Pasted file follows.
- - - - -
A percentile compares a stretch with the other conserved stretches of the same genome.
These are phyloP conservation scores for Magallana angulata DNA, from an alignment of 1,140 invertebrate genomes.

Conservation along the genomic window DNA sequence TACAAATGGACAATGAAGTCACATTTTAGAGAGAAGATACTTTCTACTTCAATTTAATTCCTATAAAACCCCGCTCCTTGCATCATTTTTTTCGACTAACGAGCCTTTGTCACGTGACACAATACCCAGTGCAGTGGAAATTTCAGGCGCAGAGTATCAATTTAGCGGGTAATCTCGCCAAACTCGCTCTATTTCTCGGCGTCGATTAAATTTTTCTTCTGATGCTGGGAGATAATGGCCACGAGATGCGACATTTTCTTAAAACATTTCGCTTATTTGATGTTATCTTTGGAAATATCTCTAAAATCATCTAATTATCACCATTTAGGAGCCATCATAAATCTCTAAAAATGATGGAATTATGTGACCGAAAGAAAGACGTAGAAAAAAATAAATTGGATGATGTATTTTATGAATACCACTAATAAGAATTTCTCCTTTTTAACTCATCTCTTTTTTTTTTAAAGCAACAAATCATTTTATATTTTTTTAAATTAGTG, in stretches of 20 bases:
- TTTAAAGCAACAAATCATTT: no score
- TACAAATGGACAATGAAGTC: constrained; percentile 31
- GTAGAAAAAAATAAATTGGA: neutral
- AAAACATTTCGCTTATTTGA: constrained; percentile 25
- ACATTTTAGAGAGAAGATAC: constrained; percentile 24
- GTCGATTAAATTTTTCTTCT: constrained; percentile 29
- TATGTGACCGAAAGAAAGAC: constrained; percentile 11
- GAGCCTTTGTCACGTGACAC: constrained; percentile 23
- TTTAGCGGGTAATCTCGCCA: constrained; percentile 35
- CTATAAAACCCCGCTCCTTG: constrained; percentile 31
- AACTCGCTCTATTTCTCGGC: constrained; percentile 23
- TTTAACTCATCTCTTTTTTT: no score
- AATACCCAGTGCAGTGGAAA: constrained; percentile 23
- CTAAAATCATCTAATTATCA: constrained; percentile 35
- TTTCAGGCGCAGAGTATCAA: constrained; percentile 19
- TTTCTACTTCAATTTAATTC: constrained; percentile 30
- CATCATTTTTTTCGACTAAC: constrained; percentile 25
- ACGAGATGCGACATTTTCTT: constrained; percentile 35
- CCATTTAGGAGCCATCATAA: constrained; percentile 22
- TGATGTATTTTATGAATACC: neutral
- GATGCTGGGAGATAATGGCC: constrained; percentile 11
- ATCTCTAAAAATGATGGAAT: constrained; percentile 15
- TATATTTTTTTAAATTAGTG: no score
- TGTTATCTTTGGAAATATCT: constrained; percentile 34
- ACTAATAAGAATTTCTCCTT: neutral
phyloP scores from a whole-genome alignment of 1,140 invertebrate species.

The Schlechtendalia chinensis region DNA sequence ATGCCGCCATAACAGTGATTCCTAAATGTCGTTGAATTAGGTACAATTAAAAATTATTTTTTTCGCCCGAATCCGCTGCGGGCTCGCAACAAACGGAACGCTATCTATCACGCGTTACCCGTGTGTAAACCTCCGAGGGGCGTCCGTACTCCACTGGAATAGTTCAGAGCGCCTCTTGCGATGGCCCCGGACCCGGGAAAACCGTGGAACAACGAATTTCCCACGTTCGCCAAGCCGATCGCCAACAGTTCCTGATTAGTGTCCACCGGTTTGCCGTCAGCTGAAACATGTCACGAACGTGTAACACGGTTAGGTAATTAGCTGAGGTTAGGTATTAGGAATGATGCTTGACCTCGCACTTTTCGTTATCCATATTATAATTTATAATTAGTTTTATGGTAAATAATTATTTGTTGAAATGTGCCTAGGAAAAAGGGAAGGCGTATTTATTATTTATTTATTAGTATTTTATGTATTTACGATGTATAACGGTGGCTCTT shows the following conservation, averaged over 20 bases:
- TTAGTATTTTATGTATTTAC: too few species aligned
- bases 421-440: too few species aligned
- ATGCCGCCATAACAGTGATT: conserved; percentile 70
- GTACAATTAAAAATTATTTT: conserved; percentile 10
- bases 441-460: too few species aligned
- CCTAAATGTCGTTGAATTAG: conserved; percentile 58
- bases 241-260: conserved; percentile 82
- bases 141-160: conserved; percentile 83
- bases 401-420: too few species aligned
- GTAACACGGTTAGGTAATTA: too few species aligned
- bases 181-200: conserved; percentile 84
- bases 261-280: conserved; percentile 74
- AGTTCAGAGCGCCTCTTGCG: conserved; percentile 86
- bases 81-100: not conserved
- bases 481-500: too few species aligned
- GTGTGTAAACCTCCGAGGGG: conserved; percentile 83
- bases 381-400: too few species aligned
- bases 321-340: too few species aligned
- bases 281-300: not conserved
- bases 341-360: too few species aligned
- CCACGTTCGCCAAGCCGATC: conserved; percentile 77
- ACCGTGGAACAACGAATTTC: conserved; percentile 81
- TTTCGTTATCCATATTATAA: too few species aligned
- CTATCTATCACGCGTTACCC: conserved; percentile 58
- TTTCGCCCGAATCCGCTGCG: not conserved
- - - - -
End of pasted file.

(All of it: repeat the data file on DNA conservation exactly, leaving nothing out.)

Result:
A percentile compares a stretch with the other conserved stretches of the same genome.
These are phyloP conservation scores for Magallana angulata DNA, from an alignment of 1,140 invertebrate genomes.

Conservation along the genomic window DNA sequence TACAAATGGACAATGAAGTCACATTTTAGAGAGAAGATACTTTCTACTTCAATTTAATTCCTATAAAACCCCGCTCCTTGCATCATTTTTTTCGACTAACGAGCCTTTGTCACGTGACACAATACCCAGTGCAGTGGAAATTTCAGGCGCAGAGTATCAATTTAGCGGGTAATCTCGCCAAACTCGCTCTATTTCTCGGCGTCGATTAAATTTTTCTTCTGATGCTGGGAGATAATGGCCACGAGATGCGACATTTTCTTAAAACATTTCGCTTATTTGATGTTATCTTTGGAAATATCTCTAAAATCATCTAATTATCACCATTTAGGAGCCATCATAAATCTCTAAAAATGATGGAATTATGTGACCGAAAGAAAGACGTAGAAAAAAATAAATTGGATGATGTATTTTATGAATACCACTAATAAGAATTTCTCCTTTTTAACTCATCTCTTTTTTTTTTAAAGCAACAAATCATTTTATATTTTTTTAAATTAGTG, in stretches of 20 bases:
- TTTAAAGCAACAAATCATTT: no score
- TACAAATGGACAATGAAGTC: constrained; percentile 31
- GTAGAAAAAAATAAATTGGA: neutral
- AAAACATTTCGCTTATTTGA: constrained; percentile 25
- ACATTTTAGAGAGAAGATAC: constrained; percentile 24
- GTCGATTAAATTTTTCTTCT: constrained; percentile 29
- TATGTGACCGAAAGAAAGAC: constrained; percentile 11
- GAGCCTTTGTCACGTGACAC: constrained; percentile 23
- TTTAGCGGGTAATCTCGCCA: constrained; percentile 35
- CTATAAAACCCCGCTCCTTG: constrained; percentile 31
- AACTCGCTCTATTTCTCGGC: constrained; percentile 23
- TTTAACTCATCTCTTTTTTT: no score
- AATACCCAGTGCAGTGGAAA: constrained; percentile 23
- CTAAAATCATCTAATTATCA: constrained; percentile 35
- TTTCAGGCGCAGAGTATCAA: constrained; percentile 19
- TTTCTACTTCAATTTAATTC: constrained; percentile 30
- CATCATTTTTTTCGACTAAC: constrained; percentile 25
- ACGAGATGCGACATTTTCTT: constrained; percentile 35
- CCATTTAGGAGCCATCATAA: constrained; percentile 22
- TGATGTATTTTATGAATACC: neutral
- GATGCTGGGAGATAATGGCC: constrained; percentile 11
- ATCTCTAAAAATGATGGAAT: constrained; percentile 15
- TATATTTTTTTAAATTAGTG: no score
- TGTTATCTTTGGAAATATCT: constrained; percentile 34
- ACTAATAAGAATTTCTCCTT: neutral
phyloP scores from a whole-genome alignment of 1,140 invertebrate species.

The Schlechtendalia chinensis region DNA sequence ATGCCGCCATAACAGTGATTCCTAAATGTCGTTGAATTAGGTACAATTAAAAATTATTTTTTTCGCCCGAATCCGCTGCGGGCTCGCAACAAACGGAACGCTATCTATCACGCGTTACCCGTGTGTAAACCTCCGAGGGGCGTCCGTACTCCACTGGAATAGTTCAGAGCGCCTCTTGCGATGGCCCCGGACCCGGGAAAACCGTGGAACAACGAATTTCCCACGTTCGCCAAGCCGATCGCCAACAGTTCCTGATTAGTGTCCACCGGTTTGCCGTCAGCTGAAACATGTCACGAACGTGTAACACGGTTAGGTAATTAGCTGAGGTTAGGTATTAGGAATGATGCTTGACCTCGCACTTTTCGTTATCCATATTATAATTTATAATTAGTTTTATGGTAAATAATTATTTGTTGAAATGTGCCTAGGAAAAAGGGAAGGCGTATTTATTATTTATTTATTAGTATTTTATGTATTTACGATGTATAACGGTGGCTCTT shows the following conservation, averaged over 20 bases:
- TTAGTATTTTATGTATTTAC: too few species aligned
- bases 421-440: too few species aligned
- ATGCCGCCATAACAGTGATT: conserved; percentile 70
- GTACAATTAAAAATTATTTT: conserved; percentile 10
- bases 441-460: too few species aligned
- CCTAAATGTCGTTGAATTAG: conserved; percentile 58
- bases 241-260: conserved; percentile 82
- bases 141-160: conserved; percentile 83
- bases 401-420: too few species aligned
- GTAACACGGTTAGGTAATTA: too few species aligned
- bases 181-200: conserved; percentile 84
- bases 261-280: conserved; percentile 74
- AGTTCAGAGCGCCTCTTGCG: conserved; percentile 86
- bases 81-100: not conserved
- bases 481-500: too few species aligned
- GTGTGTAAACCTCCGAGGGG: conserved; percentile 83
- bases 381-400: too few species aligned
- bases 321-340: too few species aligned
- bases 281-300: not conserved
- bases 341-360: too few species aligned
- CCACGTTCGCCAAGCCGATC: conserved; percentile 77
- ACCGTGGAACAACGAATTTC: conserved; percentile 81
- TTTCGTTATCCATATTATAA: too few species aligned
- CTATCTATCACGCGTTACCC: conserved; percentile 58
- TTTCGCCCGAATCCGCTGCG: not conserved